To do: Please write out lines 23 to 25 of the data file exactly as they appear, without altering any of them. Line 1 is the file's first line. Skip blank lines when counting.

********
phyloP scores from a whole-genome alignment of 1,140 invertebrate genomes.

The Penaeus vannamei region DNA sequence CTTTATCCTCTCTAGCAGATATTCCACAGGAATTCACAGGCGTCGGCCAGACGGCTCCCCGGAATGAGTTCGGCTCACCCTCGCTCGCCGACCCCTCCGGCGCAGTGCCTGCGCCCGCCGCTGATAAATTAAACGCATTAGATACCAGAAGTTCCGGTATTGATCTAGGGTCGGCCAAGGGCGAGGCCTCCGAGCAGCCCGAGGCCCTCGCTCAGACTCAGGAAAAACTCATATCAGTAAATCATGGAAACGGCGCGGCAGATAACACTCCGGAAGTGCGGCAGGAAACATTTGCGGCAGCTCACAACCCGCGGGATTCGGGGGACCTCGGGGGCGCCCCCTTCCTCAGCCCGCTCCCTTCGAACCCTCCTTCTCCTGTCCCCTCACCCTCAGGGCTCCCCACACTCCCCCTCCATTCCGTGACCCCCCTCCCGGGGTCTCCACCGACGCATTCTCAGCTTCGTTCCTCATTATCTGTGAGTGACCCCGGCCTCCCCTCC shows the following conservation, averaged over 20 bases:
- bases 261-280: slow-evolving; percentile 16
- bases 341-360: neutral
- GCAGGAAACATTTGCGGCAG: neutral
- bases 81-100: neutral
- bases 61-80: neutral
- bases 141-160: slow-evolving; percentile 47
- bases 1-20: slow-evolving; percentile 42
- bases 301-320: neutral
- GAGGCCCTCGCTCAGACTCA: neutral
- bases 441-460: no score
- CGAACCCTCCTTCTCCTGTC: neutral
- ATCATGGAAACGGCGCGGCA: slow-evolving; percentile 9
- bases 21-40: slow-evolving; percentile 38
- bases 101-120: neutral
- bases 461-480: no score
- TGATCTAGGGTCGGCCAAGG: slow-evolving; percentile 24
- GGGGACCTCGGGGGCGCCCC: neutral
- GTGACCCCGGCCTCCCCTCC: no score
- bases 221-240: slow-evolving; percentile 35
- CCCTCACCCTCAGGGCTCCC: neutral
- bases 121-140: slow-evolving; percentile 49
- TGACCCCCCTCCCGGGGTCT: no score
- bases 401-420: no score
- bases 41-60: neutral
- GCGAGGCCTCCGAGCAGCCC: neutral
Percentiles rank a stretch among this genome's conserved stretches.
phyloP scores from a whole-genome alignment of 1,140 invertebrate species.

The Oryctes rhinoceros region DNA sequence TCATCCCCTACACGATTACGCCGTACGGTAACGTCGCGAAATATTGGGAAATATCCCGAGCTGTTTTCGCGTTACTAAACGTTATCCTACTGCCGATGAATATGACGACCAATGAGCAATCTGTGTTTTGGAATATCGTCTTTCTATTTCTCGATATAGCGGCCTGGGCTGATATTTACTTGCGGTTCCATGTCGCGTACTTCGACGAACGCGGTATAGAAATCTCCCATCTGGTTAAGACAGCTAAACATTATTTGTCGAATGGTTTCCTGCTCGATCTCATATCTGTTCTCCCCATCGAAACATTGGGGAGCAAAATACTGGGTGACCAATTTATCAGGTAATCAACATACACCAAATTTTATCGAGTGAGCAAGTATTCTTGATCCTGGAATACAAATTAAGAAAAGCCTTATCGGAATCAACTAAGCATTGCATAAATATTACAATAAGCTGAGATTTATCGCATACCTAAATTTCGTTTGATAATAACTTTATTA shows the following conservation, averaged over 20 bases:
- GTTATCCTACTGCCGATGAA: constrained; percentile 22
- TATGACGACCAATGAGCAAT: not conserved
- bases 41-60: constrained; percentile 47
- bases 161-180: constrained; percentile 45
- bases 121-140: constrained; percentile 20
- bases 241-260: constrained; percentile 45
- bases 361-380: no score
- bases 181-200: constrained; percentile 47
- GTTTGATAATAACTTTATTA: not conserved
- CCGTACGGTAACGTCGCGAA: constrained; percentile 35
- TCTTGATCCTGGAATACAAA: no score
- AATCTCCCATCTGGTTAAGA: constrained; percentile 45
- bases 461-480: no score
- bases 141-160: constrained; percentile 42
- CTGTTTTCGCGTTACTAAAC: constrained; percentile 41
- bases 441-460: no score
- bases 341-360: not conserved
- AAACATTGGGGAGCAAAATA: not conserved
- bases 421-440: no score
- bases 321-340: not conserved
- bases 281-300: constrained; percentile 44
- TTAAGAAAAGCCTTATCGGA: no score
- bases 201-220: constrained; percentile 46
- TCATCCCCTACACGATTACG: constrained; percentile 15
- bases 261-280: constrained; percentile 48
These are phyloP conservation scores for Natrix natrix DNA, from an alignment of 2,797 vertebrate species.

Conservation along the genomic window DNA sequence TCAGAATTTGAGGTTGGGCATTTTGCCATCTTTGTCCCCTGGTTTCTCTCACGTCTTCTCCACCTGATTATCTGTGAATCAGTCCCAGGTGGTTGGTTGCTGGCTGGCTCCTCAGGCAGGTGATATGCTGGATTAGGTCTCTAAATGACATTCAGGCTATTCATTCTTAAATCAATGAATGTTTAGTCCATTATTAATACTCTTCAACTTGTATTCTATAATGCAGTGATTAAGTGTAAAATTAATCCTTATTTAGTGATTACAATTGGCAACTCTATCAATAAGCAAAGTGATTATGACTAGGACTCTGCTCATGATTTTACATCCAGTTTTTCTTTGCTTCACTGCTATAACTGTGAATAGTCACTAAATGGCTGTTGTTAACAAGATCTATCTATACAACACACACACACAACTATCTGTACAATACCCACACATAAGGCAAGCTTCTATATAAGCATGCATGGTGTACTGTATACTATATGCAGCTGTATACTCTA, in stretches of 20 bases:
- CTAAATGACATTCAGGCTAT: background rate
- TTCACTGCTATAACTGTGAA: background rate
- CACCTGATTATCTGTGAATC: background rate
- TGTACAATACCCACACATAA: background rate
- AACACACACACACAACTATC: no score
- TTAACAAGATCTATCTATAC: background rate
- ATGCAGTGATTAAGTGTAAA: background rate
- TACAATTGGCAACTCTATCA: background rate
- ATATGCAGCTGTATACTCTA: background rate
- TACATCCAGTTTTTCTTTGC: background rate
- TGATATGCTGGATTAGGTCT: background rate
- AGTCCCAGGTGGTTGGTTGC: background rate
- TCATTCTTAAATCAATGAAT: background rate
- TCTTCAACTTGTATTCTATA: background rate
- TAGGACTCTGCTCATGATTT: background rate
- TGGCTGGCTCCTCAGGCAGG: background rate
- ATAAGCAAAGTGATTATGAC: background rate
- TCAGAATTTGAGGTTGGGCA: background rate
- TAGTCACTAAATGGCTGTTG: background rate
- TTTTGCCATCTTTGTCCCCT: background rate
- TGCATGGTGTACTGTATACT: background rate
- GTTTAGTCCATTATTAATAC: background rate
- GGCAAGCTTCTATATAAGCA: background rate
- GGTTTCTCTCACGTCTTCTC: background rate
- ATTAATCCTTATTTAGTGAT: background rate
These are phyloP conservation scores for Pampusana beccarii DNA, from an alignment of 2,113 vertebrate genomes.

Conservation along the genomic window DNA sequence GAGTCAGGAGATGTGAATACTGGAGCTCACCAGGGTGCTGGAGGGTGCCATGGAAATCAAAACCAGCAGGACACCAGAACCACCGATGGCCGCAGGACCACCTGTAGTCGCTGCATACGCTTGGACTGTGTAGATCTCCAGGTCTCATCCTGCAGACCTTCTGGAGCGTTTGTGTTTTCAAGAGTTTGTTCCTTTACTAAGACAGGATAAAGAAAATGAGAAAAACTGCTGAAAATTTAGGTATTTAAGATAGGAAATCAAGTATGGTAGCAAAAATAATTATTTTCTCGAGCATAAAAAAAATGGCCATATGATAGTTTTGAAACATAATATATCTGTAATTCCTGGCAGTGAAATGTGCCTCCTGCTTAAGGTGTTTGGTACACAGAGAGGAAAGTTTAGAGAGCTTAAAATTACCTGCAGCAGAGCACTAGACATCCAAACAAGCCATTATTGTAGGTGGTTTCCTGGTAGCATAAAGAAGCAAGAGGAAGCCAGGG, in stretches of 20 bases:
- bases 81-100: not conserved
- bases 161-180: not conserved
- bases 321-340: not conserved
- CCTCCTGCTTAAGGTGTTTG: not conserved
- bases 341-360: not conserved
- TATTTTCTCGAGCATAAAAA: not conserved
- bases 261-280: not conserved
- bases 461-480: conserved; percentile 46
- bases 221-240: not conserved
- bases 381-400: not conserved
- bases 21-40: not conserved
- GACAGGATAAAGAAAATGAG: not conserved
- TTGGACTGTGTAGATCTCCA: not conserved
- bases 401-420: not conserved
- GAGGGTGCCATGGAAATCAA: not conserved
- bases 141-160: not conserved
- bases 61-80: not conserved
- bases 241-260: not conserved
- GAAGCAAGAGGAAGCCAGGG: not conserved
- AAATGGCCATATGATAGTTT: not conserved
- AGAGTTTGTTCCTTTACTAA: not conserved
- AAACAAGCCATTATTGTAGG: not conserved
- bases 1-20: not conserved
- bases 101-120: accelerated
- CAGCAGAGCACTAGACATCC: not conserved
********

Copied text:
- bases 121-140: slow-evolving; percentile 49
- TGACCCCCCTCCCGGGGTCT: no score
- bases 401-420: no score